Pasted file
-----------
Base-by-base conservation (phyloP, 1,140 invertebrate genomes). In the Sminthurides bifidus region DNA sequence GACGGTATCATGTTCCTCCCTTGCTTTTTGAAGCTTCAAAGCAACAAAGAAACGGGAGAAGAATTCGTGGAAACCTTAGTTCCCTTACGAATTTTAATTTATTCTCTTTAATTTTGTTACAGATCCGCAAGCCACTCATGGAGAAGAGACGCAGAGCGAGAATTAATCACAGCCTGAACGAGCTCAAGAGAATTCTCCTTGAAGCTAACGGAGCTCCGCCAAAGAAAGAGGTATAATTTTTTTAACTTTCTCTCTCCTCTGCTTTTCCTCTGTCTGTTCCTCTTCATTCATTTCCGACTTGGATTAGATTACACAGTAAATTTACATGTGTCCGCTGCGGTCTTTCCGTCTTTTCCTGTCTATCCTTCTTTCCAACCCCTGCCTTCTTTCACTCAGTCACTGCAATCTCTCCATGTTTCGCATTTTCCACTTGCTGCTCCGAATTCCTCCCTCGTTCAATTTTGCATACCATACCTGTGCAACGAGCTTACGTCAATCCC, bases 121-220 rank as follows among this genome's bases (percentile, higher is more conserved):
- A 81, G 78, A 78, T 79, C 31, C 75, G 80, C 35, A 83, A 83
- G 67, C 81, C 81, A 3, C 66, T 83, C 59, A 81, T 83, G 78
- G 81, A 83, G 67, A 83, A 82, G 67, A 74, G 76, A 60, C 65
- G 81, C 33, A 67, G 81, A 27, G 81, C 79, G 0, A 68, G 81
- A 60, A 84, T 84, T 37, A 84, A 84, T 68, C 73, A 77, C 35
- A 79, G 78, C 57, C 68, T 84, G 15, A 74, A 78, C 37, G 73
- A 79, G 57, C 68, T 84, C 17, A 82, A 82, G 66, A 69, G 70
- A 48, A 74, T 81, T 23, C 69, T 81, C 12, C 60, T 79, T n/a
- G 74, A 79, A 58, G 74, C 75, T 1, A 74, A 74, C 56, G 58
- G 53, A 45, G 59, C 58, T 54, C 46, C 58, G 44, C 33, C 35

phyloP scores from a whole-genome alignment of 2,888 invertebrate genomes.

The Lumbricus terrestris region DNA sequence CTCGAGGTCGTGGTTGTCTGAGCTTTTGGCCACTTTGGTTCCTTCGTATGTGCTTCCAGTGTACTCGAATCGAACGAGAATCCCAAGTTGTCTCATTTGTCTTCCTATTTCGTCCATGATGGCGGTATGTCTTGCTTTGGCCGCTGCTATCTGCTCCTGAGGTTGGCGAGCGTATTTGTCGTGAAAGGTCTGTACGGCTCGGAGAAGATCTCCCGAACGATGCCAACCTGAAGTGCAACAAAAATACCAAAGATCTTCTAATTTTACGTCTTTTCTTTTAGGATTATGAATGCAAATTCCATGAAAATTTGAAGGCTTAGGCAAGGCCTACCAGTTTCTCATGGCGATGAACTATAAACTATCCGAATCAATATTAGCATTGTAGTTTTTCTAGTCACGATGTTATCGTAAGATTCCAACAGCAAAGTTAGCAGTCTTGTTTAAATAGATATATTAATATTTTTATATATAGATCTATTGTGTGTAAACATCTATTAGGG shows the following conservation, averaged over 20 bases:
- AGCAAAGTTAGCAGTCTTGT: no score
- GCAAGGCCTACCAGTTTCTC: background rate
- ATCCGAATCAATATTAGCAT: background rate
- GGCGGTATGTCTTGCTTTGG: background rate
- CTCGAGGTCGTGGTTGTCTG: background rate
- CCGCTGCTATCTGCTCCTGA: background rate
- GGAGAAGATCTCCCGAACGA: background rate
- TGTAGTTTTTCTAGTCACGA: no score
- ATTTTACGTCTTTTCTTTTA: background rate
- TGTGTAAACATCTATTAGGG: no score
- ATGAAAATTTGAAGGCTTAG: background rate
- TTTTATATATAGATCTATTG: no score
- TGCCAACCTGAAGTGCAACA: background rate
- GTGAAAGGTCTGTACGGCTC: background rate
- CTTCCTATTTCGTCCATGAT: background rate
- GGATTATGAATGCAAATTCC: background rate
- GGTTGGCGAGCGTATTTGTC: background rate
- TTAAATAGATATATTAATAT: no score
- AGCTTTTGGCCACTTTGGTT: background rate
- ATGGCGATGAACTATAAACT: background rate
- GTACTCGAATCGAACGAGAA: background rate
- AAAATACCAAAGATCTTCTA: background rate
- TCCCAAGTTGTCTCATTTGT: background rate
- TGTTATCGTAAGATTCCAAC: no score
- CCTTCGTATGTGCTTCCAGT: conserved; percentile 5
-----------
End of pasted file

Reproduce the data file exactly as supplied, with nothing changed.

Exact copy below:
Base-by-base conservation (phyloP, 1,140 invertebrate genomes). In the Sminthurides bifidus region DNA sequence GACGGTATCATGTTCCTCCCTTGCTTTTTGAAGCTTCAAAGCAACAAAGAAACGGGAGAAGAATTCGTGGAAACCTTAGTTCCCTTACGAATTTTAATTTATTCTCTTTAATTTTGTTACAGATCCGCAAGCCACTCATGGAGAAGAGACGCAGAGCGAGAATTAATCACAGCCTGAACGAGCTCAAGAGAATTCTCCTTGAAGCTAACGGAGCTCCGCCAAAGAAAGAGGTATAATTTTTTTAACTTTCTCTCTCCTCTGCTTTTCCTCTGTCTGTTCCTCTTCATTCATTTCCGACTTGGATTAGATTACACAGTAAATTTACATGTGTCCGCTGCGGTCTTTCCGTCTTTTCCTGTCTATCCTTCTTTCCAACCCCTGCCTTCTTTCACTCAGTCACTGCAATCTCTCCATGTTTCGCATTTTCCACTTGCTGCTCCGAATTCCTCCCTCGTTCAATTTTGCATACCATACCTGTGCAACGAGCTTACGTCAATCCC, bases 121-220 rank as follows among this genome's bases (percentile, higher is more conserved):
- A 81, G 78, A 78, T 79, C 31, C 75, G 80, C 35, A 83, A 83
- G 67, C 81, C 81, A 3, C 66, T 83, C 59, A 81, T 83, G 78
- G 81, A 83, G 67, A 83, A 82, G 67, A 74, G 76, A 60, C 65
- G 81, C 33, A 67, G 81, A 27, G 81, C 79, G 0, A 68, G 81
- A 60, A 84, T 84, T 37, A 84, A 84, T 68, C 73, A 77, C 35
- A 79, G 78, C 57, C 68, T 84, G 15, A 74, A 78, C 37, G 73
- A 79, G 57, C 68, T 84, C 17, A 82, A 82, G 66, A 69, G 70
- A 48, A 74, T 81, T 23, C 69, T 81, C 12, C 60, T 79, T n/a
- G 74, A 79, A 58, G 74, C 75, T 1, A 74, A 74, C 56, G 58
- G 53, A 45, G 59, C 58, T 54, C 46, C 58, G 44, C 33, C 35

phyloP scores from a whole-genome alignment of 2,888 invertebrate genomes.

The Lumbricus terrestris region DNA sequence CTCGAGGTCGTGGTTGTCTGAGCTTTTGGCCACTTTGGTTCCTTCGTATGTGCTTCCAGTGTACTCGAATCGAACGAGAATCCCAAGTTGTCTCATTTGTCTTCCTATTTCGTCCATGATGGCGGTATGTCTTGCTTTGGCCGCTGCTATCTGCTCCTGAGGTTGGCGAGCGTATTTGTCGTGAAAGGTCTGTACGGCTCGGAGAAGATCTCCCGAACGATGCCAACCTGAAGTGCAACAAAAATACCAAAGATCTTCTAATTTTACGTCTTTTCTTTTAGGATTATGAATGCAAATTCCATGAAAATTTGAAGGCTTAGGCAAGGCCTACCAGTTTCTCATGGCGATGAACTATAAACTATCCGAATCAATATTAGCATTGTAGTTTTTCTAGTCACGATGTTATCGTAAGATTCCAACAGCAAAGTTAGCAGTCTTGTTTAAATAGATATATTAATATTTTTATATATAGATCTATTGTGTGTAAACATCTATTAGGG shows the following conservation, averaged over 20 bases:
- AGCAAAGTTAGCAGTCTTGT: no score
- GCAAGGCCTACCAGTTTCTC: background rate
- ATCCGAATCAATATTAGCAT: background rate
- GGCGGTATGTCTTGCTTTGG: background rate
- CTCGAGGTCGTGGTTGTCTG: background rate
- CCGCTGCTATCTGCTCCTGA: background rate
- GGAGAAGATCTCCCGAACGA: background rate
- TGTAGTTTTTCTAGTCACGA: no score
- ATTTTACGTCTTTTCTTTTA: background rate
- TGTGTAAACATCTATTAGGG: no score
- ATGAAAATTTGAAGGCTTAG: background rate
- TTTTATATATAGATCTATTG: no score
- TGCCAACCTGAAGTGCAACA: background rate
- GTGAAAGGTCTGTACGGCTC: background rate
- CTTCCTATTTCGTCCATGAT: background rate
- GGATTATGAATGCAAATTCC: background rate
- GGTTGGCGAGCGTATTTGTC: background rate
- TTAAATAGATATATTAATAT: no score
- AGCTTTTGGCCACTTTGGTT: background rate
- ATGGCGATGAACTATAAACT: background rate
- GTACTCGAATCGAACGAGAA: background rate
- AAAATACCAAAGATCTTCTA: background rate
- TCCCAAGTTGTCTCATTTGT: background rate
- TGTTATCGTAAGATTCCAAC: no score
- CCTTCGTATGTGCTTCCAGT: conserved; percentile 5